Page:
Title:
PROBE ASSEMBLY
United States Patent 3866472


Abstract:
A probe assembly for use in deep fat frying of French fries, fish, chicken and the like, wherein the length of cooking time is calculated by a timing computer responsive to the temperature of a predetermined portion of the cooking medium. The probe is formed as a deformable closed-end sheath adapted to be bent to a predetermined shape to conform to the configuration of a fryer and to retain said shape for repeatably repositioning the probe in the same portion of the cooking medium. The sheath is formed of a smooth oil impervious metal and positions a temperature sensing element, such as a thermistor, in a resilient embedding compound inside the sheath adjacent its closed end. Flexible temperature resistant electrical leads within the sheath extend from the temperature sensing element through a high temperature resistant portion of the sheath to the opposite end of the sheath where a fastener means such as a socket, is mounted for fixedly but removably securing said sheath to the timing computer and for electrically interconnecting the electrical leads with the computer. The probe construction solves installation and cleaning problems and enables the closed end of the sheath, containing the temperature sensitive element, to be repeatably fixed in said predetermined portion of the cooking medium, thereby supplying uniform temperature data input to the computer.



Inventors:
WITT ALLAN E
Application Number:
05/370413
Publication Date:
02/18/1975
Filing Date:
06/15/1973
Assignee:
FOOD AUTOMATION SERVICE TECHNIQUES, INC.
Primary Class:
Other Classes:
338/28, 374/102, 374/141, 374/E1.018
International Classes:
A47J37/12; G01K1/14; (IPC1-7): G01K1/14
Field of Search:
73/352,362AR 99
View Patent Images:
US Patent References:
3815113FOOD TEMPERATURE MONITORING APPARATUS1974-06-04Welch
3678751THERMOMETER PROBE1972-07-25Mead et al.
3326692Method of and apparatus for cooking1967-06-20Martino et al.
3241370Thermal probe1966-03-22Mertler
3213778Cooking apparatus for deep fat frying1965-10-26Martino
2938385Thermistor thermometer system1960-05-31Mack et al.
2838935Temperature monitoring device1958-06-17DeCecio



Primary Examiner:
Queisser, Richard C.
Assistant Examiner:
Shoon, Frederick
Attorney, Agent or Firm:
Johnson, Haynes N.
Claims:
1. A probe assembly for use in a deep fat fryer wherein the length of cooking time is to be calculated by a timing computer responsive to the temperature in a predetermined location in the cooking medium, said probe assembly including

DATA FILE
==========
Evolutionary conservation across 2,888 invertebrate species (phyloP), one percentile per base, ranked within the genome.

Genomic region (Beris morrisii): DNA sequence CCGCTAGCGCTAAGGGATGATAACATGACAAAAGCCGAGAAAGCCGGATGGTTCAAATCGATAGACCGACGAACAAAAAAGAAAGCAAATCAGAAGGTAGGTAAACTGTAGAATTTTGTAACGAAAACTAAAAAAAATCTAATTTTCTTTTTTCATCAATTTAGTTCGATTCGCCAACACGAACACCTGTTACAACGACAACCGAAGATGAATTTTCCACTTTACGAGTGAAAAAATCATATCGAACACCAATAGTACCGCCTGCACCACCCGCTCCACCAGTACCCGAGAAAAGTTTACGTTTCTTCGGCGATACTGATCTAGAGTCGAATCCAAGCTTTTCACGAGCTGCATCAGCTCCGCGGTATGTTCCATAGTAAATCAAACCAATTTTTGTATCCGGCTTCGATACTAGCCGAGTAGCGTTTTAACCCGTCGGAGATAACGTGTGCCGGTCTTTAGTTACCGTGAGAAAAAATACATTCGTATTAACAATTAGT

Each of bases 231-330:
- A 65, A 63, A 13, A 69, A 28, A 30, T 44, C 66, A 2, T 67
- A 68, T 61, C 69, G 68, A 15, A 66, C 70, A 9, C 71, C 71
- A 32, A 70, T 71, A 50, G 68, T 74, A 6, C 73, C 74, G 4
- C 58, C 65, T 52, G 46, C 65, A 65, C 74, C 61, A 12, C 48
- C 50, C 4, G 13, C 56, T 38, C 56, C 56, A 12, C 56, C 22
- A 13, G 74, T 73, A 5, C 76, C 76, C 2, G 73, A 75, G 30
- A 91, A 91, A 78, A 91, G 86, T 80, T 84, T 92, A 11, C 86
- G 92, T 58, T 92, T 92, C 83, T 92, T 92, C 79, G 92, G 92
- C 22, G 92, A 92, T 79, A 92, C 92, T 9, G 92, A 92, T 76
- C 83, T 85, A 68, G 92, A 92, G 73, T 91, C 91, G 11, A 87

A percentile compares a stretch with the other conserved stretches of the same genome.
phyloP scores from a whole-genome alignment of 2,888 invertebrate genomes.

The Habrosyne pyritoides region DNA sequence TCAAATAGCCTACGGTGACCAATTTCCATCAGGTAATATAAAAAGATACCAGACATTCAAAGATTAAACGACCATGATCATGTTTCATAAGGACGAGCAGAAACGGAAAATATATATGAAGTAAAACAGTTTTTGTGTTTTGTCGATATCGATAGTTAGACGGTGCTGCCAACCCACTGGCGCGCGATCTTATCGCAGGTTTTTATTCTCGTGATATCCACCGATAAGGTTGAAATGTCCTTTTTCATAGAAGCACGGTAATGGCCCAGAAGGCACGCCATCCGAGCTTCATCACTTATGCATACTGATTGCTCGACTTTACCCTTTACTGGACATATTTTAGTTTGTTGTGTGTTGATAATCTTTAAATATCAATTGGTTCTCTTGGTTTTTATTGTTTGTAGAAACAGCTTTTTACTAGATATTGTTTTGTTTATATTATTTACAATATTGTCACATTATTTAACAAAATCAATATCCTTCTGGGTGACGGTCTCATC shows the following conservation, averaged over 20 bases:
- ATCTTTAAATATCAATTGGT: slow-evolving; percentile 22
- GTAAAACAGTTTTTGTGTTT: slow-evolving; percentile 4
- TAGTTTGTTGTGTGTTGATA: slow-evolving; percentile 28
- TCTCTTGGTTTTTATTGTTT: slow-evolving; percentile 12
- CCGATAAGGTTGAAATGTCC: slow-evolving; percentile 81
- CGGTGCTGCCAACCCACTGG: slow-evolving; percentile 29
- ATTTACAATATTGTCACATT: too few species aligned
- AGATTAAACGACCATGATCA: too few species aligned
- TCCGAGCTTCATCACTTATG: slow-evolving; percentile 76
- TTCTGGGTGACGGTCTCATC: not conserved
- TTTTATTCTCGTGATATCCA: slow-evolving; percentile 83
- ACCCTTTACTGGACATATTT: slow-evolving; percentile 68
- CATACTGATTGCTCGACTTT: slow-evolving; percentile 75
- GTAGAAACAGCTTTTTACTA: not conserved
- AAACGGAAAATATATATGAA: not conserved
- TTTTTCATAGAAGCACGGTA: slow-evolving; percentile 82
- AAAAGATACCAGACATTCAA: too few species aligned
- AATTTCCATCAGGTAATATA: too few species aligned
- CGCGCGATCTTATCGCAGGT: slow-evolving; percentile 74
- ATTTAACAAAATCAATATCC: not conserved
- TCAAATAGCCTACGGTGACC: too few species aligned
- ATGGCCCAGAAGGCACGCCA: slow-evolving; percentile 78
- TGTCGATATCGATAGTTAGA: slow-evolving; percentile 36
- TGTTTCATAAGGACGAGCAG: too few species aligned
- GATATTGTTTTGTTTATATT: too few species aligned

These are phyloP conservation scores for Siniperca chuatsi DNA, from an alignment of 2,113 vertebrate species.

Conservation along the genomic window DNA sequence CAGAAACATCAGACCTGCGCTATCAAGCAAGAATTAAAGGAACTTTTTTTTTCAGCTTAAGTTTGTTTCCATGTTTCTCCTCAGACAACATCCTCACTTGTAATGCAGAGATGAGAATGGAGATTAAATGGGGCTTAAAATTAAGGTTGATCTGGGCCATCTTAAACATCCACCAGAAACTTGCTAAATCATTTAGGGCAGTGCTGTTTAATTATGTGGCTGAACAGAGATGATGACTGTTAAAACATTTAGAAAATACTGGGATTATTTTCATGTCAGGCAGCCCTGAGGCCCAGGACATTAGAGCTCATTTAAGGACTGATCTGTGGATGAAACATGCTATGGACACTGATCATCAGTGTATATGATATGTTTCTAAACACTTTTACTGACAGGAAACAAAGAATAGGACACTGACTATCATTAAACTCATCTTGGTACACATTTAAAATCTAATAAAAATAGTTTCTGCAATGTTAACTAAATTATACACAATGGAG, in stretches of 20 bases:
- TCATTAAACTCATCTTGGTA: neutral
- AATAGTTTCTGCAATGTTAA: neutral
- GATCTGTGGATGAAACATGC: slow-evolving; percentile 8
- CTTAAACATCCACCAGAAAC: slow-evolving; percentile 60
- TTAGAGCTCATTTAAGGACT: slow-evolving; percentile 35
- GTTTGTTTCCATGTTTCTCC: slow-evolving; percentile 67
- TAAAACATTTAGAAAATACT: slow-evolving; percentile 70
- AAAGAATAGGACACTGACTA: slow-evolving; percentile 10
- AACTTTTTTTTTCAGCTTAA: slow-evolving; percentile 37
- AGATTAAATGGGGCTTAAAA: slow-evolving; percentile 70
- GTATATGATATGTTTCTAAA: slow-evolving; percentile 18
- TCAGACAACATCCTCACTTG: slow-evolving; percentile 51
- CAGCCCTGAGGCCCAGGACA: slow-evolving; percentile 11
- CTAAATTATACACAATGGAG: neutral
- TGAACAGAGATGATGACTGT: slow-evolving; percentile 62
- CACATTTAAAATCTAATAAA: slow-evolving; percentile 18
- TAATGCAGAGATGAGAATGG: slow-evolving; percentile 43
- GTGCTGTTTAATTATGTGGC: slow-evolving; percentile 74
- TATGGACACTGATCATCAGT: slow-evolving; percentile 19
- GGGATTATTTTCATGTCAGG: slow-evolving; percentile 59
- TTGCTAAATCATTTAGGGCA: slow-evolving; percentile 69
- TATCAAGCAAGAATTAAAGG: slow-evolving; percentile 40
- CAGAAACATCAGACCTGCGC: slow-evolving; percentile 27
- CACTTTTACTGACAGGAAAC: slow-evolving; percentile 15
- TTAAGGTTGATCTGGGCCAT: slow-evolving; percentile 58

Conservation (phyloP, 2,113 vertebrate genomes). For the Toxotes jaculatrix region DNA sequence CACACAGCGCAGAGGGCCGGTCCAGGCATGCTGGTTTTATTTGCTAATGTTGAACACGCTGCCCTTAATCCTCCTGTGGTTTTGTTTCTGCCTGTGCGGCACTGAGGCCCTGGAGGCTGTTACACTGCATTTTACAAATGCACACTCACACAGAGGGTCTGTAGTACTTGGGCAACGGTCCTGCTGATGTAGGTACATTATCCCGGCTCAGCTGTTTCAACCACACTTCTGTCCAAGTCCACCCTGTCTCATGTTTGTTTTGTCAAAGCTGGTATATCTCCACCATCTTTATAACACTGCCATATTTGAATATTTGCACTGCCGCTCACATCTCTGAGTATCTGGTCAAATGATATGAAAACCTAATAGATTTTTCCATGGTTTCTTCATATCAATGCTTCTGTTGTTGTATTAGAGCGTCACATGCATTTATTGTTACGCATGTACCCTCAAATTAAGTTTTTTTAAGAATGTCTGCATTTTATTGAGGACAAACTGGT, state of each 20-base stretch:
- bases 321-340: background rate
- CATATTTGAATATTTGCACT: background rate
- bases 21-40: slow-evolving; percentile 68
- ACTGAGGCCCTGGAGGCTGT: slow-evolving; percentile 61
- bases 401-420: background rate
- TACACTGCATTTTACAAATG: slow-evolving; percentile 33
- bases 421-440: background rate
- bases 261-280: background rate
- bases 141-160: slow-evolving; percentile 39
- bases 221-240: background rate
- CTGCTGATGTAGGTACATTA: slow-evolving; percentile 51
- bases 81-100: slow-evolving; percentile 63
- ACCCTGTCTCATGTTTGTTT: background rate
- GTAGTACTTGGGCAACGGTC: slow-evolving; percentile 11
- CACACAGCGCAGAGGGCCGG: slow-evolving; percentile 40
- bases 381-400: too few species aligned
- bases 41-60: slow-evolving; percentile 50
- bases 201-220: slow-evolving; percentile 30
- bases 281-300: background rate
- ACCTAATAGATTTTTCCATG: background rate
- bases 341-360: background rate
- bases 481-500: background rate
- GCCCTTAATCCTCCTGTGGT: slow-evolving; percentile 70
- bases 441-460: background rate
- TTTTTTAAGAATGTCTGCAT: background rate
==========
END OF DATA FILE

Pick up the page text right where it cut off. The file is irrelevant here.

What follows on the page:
2. A probe assembly for use in a deep fat fryer as claimed in claim 1 wherein said electrical leads within said sleeve have an insulating coating, are freely carried within the sleeve and have a length greater than the length of said sleeve to accommodate bending of the sleeve

3. A probe assembly for use in a deep fat fryer as claimed in claim 2 wherein said temperature sensing element is fixedly positioned within said

4. A probe assembly for use in a deep fat fryer as claimed in claim 1 wherein at said closed end said sleeve has a portion of reduced wall

5. A probe assembly for use in a deep fat fryer as claimed in claim 1 wherein said electrical leads carried within said flexible shell are bare and are surrounded therein with a finely divided temperature resistant

6. A probe assembly for use in a deep fat fryer as claimed in claim 1 wherein said sleeve portion is bent to conform to the contours of the deep fat fryer.

Description:
BACKGROUND OF THE INVENTION

1. Field of the Invention

The field of the present invention relates to temperature sensing probes used in a deep fat frying environment, the probe being submerged in a predetermined location in a bath of the cooking medium and supplying temperature data as an input to a cooking timing computer which calculates the appropriate length of cooking cycle based on the temperature, and variations in temperature, of that particular location in the cooking medium.

2. Description of the Prior Art

Probes for use in a deep fat frying environment and designed to supply a temperature data input to a timing computer face many competing and conflicting design criteria. On the one hand, the probes should have a common configuration so they can be mass produced, while on the other hand they must be compatible with a multitude of different fryers. Similarly, the probes must be easily removable for cleaning, yet have their temperature sensing elements always return to the same location in the cooking medium to repeatably provide the correct temperature data input to the computer. The probe leads must be capable of withstanding very high temperatures since they may contact flames and open flues, yet the leads must be flexible for easy connection to the computer and to permit the probe to be moved. Yet while the probe must be flexible, it must at the same time, for sanitary reasons, be provided with an easily cleaned surface that does not entrap grease and bacteria. The probe must be mechanically and thermally rugged so that it will have a long lifetime with very little unproductive down time for repair, yet the probe must still provide accurate and rapid temperature response and cannot be unduly expensive.